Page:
Chibok Girls’ Parents In Abuja For March To Aso Rock

Ahead of the march to meet President Muhammadu Buhari on the issue of the abducted Chibok girls today, over 76 parents of the abducted girls, arrived Abuja yesterday, while more were being expected before the commencement of the march.
Revealing this to the ‪#‎BringBackOurGirls‬ group’s meeting yesterday, the vice chairman of Chibok community in Abuja, Nkeki Mutah said the parents had
hope in President Buhari but after the media chat, there are now doubts over the possibility of having their daughters back any time soon.

“A lot of the parents were affected after President Muhammadu Buhari’s media chat when he said they have no idea on the whereabouts of the Chibok girls. 76 of them are right now in Abuja. Some are still on the way. Some sold their assets to come to Abuja for the march. They were also subjected to the worst treatment on the way. They took a long journey to come here and we hope that after tomorrow, there will be an improvement in a government that
has always spoken about change,” Mutah said.

The BBOG further called on the people of Chibok to use this opportunity and lay their complain before the presidency and their representatives because “Many politicians went to campaign at the Northeast, they won and have forgotten the Chibok girls. Those politicians are supposed to speak out for the people who they are representing. Chibok community should come up and ask their representatives in the National Assembly what exactly is happening about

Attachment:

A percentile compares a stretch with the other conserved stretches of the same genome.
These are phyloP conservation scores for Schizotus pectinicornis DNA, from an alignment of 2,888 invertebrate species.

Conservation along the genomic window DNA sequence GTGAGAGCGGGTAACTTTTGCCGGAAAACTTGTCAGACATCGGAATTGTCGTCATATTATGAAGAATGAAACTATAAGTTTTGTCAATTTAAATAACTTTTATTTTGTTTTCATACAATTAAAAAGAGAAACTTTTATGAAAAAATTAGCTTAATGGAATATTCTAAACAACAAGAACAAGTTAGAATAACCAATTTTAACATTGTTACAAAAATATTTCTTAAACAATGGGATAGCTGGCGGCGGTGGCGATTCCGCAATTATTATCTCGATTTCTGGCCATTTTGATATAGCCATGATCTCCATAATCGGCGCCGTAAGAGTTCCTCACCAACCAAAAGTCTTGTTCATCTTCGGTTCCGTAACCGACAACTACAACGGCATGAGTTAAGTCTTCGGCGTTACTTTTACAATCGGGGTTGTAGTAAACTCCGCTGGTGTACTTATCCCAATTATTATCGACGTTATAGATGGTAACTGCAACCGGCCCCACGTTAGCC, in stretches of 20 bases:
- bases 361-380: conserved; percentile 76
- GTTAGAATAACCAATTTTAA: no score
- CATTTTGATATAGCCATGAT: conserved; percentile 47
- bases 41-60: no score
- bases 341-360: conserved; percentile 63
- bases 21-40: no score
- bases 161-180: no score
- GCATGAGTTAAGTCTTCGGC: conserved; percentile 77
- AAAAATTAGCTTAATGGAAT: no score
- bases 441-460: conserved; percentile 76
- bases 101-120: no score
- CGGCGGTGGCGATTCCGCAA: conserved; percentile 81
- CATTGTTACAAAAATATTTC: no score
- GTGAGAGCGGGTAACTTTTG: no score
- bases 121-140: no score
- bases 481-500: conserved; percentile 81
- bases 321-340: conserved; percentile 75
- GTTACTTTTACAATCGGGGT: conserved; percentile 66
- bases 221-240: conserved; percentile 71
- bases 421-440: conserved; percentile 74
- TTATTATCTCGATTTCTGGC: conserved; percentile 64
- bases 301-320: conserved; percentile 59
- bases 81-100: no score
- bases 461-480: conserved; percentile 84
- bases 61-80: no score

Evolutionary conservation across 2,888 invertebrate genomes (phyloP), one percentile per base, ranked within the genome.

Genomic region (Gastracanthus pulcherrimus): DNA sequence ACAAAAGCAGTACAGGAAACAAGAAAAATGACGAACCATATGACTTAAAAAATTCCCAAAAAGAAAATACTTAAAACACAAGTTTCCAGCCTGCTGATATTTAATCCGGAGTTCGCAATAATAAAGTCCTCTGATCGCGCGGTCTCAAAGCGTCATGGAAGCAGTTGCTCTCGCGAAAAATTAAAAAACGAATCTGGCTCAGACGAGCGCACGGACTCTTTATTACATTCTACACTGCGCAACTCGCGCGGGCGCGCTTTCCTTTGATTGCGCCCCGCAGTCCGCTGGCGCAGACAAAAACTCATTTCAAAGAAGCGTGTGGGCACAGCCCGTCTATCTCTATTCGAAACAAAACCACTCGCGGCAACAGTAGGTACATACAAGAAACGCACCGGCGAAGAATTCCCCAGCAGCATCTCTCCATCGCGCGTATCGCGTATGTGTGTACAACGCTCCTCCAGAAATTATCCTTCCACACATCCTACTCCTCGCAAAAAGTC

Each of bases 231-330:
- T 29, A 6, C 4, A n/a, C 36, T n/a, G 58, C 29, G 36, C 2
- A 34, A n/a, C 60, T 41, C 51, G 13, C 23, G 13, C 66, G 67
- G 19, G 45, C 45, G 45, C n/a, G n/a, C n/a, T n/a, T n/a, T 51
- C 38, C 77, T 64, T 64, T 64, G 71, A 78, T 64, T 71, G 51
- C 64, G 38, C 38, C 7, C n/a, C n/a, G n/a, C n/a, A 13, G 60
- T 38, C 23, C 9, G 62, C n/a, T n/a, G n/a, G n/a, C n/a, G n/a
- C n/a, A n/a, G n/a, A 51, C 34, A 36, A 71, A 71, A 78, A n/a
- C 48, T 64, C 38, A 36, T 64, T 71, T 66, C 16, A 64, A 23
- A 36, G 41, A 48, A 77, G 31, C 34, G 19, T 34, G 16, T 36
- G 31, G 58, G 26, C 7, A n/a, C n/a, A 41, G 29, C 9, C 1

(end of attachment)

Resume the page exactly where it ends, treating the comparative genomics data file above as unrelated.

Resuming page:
their children.”
The group also confirmed that the Nigeria army has apologised to the parents of the Chibok girls, who were delayed while coming to Abuja for the march today, and thanked the officers, who even went as far as escorting the parents to Adamawa State.
“The top echelon of the military and security team reached out apologising for the regrettable incident. Reasons adduced were that the fragile security context could have exposed such a large contingent of the parents to risks,” the group said.

The group further noted that while “we appreciate the legitimate safety concerns, we are convinced however that it could have been better handled with dignified treatment of parents who have been heartbroken over the last 638 days of their daughters’ captivity.” Recall that the group had raised the alarm that some of the parents of these girls, who were on their way to Abuja, were stopped and prevented from continuing with their journey.v


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